The goal of this study was to assess the relationship of postoperative atrial fibrillation (AF) with the use of blood products and postoperative hemoglobin levels following coronary artery bypass grafting (CABG). Eighty patients undergoing isolated CABG from June 2013 to December 2013 in our institution were included in this study, and divided into two groups that contain 40 patients according to their postoperative blood hemoglobin levels in this prospective study. In Group 1 and 2, there were patients that whose postoperative hemoglobin levels were below 10 g/dL and above 10 g/dL, respectively. Groups were compared with each other according to the use of blood products and occurrence of AF, then the relationship between use of blood products and occurrence of AF was analyzed. Moreover, patients that occur postoperative AF and patients that do not occur postoperative AF were compared with each other; thus, risk factor analysis for postoperative AF were performed. Postoperative AF was observed in 12 (30%) patients in Group 1 (mean age: 62.0±9.6 years, 24 male) and 7 (17.5%) in Group 2 (mean age: 60.3±9.0 years, 27 male), but this difference was not found to be statistically significant. When patients that occurred AF and did not occur AF were compared, according to the number of patients that had received blood products, the patients that had occurred AF had received more blood products than the patients whom had not occurred AF although again this difference was not statistically significant. In risk factor analysis; advanced age, low ejection fraction, obesity and the non-use of preoperative beta blocker were found to be risk factors associated with postoperative AF. In accordance with this study, the use of blood products and postoperative hemoglobin levels do not have an important impact on AF that occurs in patients undergoing isolated CABG. However, further studies with larger patient series are needed to elucidate this relationship.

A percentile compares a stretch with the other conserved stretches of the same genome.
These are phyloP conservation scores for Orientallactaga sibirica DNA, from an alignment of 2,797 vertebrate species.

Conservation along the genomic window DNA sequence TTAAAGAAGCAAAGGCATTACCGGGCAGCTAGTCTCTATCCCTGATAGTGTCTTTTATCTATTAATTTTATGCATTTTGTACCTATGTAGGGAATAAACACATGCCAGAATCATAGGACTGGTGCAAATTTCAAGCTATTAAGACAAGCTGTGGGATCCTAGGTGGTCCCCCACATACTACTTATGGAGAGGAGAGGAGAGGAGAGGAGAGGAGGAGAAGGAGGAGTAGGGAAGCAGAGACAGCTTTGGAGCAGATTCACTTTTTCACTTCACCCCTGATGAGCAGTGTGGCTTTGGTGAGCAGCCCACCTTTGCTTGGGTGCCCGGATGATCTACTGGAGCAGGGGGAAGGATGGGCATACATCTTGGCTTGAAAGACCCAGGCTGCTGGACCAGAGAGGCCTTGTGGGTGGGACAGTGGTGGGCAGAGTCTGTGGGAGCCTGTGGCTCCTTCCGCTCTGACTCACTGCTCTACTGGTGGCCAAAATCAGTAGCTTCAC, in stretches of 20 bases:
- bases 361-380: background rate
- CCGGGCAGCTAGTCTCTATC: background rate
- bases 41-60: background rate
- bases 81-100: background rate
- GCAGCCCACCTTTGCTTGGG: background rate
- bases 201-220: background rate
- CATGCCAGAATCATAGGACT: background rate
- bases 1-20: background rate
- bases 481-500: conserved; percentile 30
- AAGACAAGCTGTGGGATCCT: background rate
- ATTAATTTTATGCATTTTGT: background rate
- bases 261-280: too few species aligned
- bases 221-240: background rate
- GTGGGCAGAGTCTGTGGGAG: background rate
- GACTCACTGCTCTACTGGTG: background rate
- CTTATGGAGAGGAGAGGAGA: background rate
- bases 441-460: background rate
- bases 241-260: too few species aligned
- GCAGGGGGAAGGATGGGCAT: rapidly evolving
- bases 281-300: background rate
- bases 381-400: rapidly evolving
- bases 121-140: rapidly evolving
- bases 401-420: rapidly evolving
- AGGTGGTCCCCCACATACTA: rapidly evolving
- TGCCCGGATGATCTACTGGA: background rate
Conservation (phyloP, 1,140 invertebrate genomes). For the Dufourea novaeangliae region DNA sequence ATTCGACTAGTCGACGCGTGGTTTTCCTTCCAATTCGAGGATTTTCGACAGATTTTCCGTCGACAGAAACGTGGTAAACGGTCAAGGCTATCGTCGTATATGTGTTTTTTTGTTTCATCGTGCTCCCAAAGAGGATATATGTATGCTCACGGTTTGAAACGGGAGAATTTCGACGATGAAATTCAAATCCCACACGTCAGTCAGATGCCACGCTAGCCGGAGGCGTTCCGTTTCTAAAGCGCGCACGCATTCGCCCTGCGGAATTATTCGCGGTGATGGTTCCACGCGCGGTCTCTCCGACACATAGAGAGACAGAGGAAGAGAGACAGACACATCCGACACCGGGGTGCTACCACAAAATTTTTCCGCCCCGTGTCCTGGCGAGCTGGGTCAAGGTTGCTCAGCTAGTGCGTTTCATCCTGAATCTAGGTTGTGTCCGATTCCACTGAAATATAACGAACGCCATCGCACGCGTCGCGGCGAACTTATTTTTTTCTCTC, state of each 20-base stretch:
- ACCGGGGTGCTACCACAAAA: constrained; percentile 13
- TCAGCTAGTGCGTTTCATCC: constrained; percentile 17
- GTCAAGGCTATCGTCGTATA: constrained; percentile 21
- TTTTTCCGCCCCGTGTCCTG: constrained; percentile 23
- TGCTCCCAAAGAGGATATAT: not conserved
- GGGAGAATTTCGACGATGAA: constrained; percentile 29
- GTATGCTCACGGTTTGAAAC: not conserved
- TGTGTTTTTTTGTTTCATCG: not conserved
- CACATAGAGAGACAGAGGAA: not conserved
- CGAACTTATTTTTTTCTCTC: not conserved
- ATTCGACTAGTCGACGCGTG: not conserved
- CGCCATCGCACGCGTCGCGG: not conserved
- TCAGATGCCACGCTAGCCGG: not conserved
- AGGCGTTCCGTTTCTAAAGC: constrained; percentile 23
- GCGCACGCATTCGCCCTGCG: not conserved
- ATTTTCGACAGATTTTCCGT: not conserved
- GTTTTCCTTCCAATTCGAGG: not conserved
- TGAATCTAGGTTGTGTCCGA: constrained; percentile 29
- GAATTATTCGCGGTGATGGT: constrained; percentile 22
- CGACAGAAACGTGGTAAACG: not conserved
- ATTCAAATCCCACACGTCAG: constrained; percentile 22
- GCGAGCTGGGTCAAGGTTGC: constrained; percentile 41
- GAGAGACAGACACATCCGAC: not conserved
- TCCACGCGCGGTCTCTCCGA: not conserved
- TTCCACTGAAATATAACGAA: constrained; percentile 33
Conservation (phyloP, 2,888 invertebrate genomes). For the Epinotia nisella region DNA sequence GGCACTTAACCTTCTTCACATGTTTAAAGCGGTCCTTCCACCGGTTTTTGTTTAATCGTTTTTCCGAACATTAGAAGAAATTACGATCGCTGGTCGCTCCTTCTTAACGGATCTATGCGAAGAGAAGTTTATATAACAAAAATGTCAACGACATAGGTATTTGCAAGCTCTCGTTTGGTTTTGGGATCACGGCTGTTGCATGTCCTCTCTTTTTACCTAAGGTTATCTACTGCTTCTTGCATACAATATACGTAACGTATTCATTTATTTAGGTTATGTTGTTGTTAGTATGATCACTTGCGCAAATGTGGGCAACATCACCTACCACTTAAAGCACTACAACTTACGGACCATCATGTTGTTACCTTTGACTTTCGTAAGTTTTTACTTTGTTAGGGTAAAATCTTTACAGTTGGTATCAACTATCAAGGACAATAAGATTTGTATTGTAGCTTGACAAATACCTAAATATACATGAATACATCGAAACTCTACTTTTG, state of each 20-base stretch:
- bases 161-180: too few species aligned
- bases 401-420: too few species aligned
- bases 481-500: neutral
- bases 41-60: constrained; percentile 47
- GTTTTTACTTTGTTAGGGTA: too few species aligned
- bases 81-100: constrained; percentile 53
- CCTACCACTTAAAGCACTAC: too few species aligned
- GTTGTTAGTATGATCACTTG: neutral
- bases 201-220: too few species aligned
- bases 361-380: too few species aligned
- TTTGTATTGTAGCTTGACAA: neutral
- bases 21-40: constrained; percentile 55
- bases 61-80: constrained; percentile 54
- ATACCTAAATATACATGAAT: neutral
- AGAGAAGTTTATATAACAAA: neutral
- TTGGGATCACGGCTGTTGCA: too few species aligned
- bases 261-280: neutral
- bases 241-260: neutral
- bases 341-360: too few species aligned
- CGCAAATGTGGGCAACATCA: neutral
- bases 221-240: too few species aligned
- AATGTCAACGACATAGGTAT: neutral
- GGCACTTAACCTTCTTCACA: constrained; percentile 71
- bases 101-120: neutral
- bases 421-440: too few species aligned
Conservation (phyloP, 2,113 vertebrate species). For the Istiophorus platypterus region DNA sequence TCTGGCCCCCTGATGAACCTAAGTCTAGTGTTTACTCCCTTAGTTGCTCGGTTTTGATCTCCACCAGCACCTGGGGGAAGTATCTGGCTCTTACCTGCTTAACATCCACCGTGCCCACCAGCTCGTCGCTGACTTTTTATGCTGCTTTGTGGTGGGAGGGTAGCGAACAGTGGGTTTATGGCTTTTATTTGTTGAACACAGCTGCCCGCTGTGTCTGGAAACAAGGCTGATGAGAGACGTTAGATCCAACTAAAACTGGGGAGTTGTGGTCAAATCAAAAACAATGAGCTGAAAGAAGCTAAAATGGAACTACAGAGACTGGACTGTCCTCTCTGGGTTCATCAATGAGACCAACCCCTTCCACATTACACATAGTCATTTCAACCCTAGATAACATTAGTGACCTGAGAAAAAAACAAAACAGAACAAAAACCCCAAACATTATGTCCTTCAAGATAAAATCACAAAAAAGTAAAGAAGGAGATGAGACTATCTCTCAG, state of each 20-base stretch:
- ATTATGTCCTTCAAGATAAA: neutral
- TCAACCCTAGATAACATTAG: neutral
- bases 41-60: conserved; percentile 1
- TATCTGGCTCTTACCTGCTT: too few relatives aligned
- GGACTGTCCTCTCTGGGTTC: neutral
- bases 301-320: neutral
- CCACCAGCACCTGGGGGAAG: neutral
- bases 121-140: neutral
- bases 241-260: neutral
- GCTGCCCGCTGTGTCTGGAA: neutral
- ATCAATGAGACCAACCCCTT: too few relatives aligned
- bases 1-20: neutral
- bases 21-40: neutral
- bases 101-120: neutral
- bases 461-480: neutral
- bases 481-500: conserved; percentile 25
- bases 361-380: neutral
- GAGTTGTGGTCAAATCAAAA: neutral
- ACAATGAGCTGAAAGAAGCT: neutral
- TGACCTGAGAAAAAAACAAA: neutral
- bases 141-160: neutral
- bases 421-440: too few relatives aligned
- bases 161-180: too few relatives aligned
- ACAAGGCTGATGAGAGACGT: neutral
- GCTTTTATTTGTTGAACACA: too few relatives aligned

Atrial fibrillation, blood transfusion, hemoglobin, coronary artery bypass grafting